1. The electron and the proton content (measured as electrode potential [Eh] and pH) of an environment characterize this environment in many ways. In this paper the electrode potential and the pH are used as empirical parameters rather than as electrochemical data capable of thermodynamic interpretation. From published and unpublished work by the authors and from the literature, more than 6,200 pairs of characteristics were gathered, covering most types of the aqueous environment as well as the potential milieu of the chief actors in these environments: algae and bacteria.
2. It appears that the Eh-pH limits of biological systems and of the naturally occurring aqueous environment almost coincide. This would indicate that there are few, if any, sterile terrestrial environments caused by limiting Eh-pH characteristics.
3. As it seems unlikely that environments will be found outside the limits outlined in this paper, physicochemical speculations on the sedimentary environment should be limited by this outline. Substances which do not occur (sulfuric acid, sulfide ion) should not be used in the electrochemical characterization of the environment.
4. The biogenic master reaction in the environment, changing one or both characteristics (Eh-pH), is reductive photosynthesis by algae and by colored bacteria. A photosynthetic mass may raise the pH of a water to 9.4; and in the absence of bivalent cations, to 12.6.
5. The intensity of sulfate reduction depends upon the sulfate content of the water and on the available hydrogen, in both organic and inorganic form. The iron concentration is also important, as iron is the principal acceptor of the H2S formed. The highly reactive, black iron sulfides may be partly oxidixed with the formation of the more stable pyrite and marcasite. The reduction of iron from ferric to ferrous state takes place even in surface soil.
6. Denitrification, another biologically important reduction, may be of lesser geochemical influence.
7. Oxidative reactions comprise, apart from bitrification, chiefly the oxidation of H2S and SH- to sulfur, thiosulfate, sulfite, hydrosulfite, sulfate, and hydrosulfate and the oxidation of ferrous and manganous compounds. In contrast with the reductions, these oxidations are only in part biological. The oxidation of pyrite may give rise to extremely low pH values. Heterotrophic oxidation (respiration) results in the conversion of organic matter into CO2 and H2O.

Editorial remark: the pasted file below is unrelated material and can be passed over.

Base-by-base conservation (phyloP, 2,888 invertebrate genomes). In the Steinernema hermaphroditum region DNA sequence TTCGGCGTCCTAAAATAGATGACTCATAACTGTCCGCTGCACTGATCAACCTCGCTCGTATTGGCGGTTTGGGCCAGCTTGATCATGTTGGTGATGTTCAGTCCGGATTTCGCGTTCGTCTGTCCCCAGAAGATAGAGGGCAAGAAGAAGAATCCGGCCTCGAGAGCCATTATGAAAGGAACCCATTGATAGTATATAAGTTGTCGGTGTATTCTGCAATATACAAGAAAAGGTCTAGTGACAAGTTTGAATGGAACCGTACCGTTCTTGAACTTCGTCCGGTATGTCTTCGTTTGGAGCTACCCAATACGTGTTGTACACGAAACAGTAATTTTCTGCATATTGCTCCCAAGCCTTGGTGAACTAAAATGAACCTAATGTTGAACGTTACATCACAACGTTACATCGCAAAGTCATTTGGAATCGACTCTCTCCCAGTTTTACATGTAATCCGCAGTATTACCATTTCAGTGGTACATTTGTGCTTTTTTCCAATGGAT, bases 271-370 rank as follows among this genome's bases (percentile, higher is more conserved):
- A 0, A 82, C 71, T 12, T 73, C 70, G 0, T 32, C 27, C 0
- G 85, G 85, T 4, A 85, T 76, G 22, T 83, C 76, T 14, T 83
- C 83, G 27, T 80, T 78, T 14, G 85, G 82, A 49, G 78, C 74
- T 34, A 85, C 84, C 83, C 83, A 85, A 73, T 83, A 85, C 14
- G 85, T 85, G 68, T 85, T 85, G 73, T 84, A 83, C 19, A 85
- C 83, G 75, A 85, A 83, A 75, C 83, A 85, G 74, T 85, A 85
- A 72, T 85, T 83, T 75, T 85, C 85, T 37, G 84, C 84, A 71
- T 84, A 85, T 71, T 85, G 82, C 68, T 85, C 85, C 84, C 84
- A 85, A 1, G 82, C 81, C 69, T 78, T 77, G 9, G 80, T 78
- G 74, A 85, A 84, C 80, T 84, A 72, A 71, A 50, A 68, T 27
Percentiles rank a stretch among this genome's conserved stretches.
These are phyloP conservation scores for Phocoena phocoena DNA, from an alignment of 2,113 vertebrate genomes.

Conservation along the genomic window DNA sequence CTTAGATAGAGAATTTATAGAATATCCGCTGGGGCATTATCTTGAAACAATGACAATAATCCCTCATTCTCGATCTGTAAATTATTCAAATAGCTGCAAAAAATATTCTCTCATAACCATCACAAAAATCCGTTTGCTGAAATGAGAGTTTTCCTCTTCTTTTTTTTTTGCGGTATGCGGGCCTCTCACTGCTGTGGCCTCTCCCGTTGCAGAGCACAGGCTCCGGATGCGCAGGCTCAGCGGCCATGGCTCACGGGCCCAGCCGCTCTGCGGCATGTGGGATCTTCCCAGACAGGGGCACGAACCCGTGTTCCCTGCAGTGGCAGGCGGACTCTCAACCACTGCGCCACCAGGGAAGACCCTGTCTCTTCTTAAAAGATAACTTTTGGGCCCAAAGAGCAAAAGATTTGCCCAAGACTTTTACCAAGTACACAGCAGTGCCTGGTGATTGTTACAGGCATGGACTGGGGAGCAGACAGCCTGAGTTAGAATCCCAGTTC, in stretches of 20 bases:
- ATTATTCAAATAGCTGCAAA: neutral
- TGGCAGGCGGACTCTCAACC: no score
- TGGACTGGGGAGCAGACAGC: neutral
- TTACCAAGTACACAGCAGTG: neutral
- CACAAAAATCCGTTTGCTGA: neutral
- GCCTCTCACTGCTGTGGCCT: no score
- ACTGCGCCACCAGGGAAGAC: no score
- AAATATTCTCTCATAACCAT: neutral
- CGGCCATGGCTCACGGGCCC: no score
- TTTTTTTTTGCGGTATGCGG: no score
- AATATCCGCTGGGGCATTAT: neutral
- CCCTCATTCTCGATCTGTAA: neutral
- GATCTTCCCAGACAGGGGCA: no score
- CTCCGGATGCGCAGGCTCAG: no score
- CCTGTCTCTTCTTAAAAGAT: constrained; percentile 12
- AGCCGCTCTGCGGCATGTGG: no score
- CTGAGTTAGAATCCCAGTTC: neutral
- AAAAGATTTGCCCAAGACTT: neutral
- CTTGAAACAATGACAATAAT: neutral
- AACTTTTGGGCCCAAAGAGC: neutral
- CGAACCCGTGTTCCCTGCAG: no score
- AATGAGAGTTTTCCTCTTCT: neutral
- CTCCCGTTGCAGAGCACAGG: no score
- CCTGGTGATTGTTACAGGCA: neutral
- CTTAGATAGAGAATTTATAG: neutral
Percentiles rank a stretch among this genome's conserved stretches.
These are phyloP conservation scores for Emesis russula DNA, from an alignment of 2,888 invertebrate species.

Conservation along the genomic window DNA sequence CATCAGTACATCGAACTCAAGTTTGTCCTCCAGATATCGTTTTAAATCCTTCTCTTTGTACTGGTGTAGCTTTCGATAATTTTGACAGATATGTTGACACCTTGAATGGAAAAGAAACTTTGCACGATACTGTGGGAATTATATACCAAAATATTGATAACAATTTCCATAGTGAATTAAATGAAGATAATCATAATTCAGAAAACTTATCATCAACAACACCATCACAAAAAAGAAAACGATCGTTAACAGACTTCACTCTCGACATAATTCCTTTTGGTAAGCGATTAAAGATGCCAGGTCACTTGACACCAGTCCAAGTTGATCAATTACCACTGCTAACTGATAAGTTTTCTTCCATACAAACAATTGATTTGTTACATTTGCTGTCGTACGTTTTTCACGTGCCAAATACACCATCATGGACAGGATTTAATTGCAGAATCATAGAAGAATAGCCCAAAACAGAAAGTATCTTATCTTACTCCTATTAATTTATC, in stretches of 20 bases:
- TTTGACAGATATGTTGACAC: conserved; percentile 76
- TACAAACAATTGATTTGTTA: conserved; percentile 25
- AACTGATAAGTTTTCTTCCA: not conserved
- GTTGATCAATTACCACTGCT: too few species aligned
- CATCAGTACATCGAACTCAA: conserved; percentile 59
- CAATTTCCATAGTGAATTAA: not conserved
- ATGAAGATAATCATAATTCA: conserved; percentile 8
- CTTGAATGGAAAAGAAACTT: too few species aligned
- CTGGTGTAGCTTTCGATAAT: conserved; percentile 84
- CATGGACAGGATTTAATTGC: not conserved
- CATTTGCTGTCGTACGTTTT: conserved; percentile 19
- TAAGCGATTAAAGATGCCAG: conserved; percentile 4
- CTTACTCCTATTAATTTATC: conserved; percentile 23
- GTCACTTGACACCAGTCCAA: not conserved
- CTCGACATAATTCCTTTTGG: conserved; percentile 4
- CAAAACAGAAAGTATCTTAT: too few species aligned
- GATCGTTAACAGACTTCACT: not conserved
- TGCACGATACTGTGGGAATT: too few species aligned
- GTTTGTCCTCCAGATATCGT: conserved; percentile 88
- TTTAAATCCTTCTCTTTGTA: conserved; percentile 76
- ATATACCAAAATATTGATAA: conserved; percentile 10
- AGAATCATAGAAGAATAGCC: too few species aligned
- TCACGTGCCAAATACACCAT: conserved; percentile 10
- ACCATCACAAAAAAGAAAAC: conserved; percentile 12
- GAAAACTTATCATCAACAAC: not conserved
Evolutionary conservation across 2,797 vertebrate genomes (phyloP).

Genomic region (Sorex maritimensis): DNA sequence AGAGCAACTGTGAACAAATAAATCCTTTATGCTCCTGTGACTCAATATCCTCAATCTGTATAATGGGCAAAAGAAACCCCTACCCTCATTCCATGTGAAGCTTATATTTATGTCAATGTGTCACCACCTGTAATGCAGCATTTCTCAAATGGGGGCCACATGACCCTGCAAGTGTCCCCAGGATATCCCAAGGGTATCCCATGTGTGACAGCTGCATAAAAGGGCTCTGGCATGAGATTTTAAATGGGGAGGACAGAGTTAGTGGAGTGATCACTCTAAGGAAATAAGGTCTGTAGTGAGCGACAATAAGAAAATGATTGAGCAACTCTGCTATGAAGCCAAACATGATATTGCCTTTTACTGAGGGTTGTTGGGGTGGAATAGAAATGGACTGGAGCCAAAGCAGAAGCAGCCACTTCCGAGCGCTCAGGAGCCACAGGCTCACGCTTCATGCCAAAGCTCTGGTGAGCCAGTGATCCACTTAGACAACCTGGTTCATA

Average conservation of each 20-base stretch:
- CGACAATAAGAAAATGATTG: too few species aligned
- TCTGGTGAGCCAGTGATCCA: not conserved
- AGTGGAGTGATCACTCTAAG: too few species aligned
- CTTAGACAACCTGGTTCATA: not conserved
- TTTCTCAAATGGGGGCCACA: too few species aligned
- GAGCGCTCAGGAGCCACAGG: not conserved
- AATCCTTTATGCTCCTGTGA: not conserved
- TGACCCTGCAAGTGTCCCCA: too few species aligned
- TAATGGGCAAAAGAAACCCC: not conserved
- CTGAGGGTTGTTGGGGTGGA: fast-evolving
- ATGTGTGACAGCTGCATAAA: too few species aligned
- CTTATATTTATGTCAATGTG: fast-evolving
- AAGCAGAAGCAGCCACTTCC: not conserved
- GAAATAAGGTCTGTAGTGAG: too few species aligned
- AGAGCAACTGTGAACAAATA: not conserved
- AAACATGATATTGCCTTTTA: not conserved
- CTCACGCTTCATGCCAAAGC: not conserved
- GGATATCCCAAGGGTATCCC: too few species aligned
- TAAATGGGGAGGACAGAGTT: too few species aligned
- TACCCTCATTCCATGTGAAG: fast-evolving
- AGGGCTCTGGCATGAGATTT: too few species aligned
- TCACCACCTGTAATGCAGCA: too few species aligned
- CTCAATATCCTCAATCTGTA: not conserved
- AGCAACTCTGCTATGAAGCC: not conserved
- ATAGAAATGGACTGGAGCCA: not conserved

8. Acid formation in peat bogs is caused largely by cation exchange on plant cell walls, chiefly, but not exclusively, on Sphagnum.
9. In sediments the reaction between iron phosphate complexes and H2S may liberate the acid H2PO4- ion.
10. Certain environments are restricted, others cover almost the maximal area outlined in this paper. A progressive increase in the environmental range, arranged in a series, follows: rain water, mine water, peat bogs, sea water, rivers and lakes, marine sediments, and evaporites, while the geothermal environment shows the maximal area.
11. The potential milieu of the green bacteria is highly restricted. Less restricted is the environment of the iron bacteria, followed by sulfate-reducing bacteria, purple bacteria, and denitrifying bacteria. Thiobacteria have a very wide potential milieu, and algae are found literally everywhere.
12. The Eh-pH characteristics are determined chiefly by photosunthesis, by respiration and by oxido-reductive changes in the iron and sulfur systems.』
Measurement of Eh and pH
Interpretation of results
Distribution of results
Occurrence of dissolved ions in natural environment
2. Meteoric waters
3. Peat bogs
5. Ground water
6. Mine water
7. Fresh-water rivers and lakes
8. Fresh-water sediments
9. Marginal marine sediments
10. Sea water
11. Open-sea sediments
13. Geothermal waters
14. Connate waters
Organisms and environment
2. The influence of organisms upon the natural environment
3. Algae (Figures 20-23)
4. Photosynthetic purple bacteria (Figure 24)
5. Photosynthetic green bacteria (Figure 25)
6. Sulfate reduction (Figure 26)
7. Thiobacteria (Figure 27)
8. Iron bacteria (Figure 28)
a) Denitrifying bacteria
b) Facultative and obligatoryanaerobes
The limits of the environment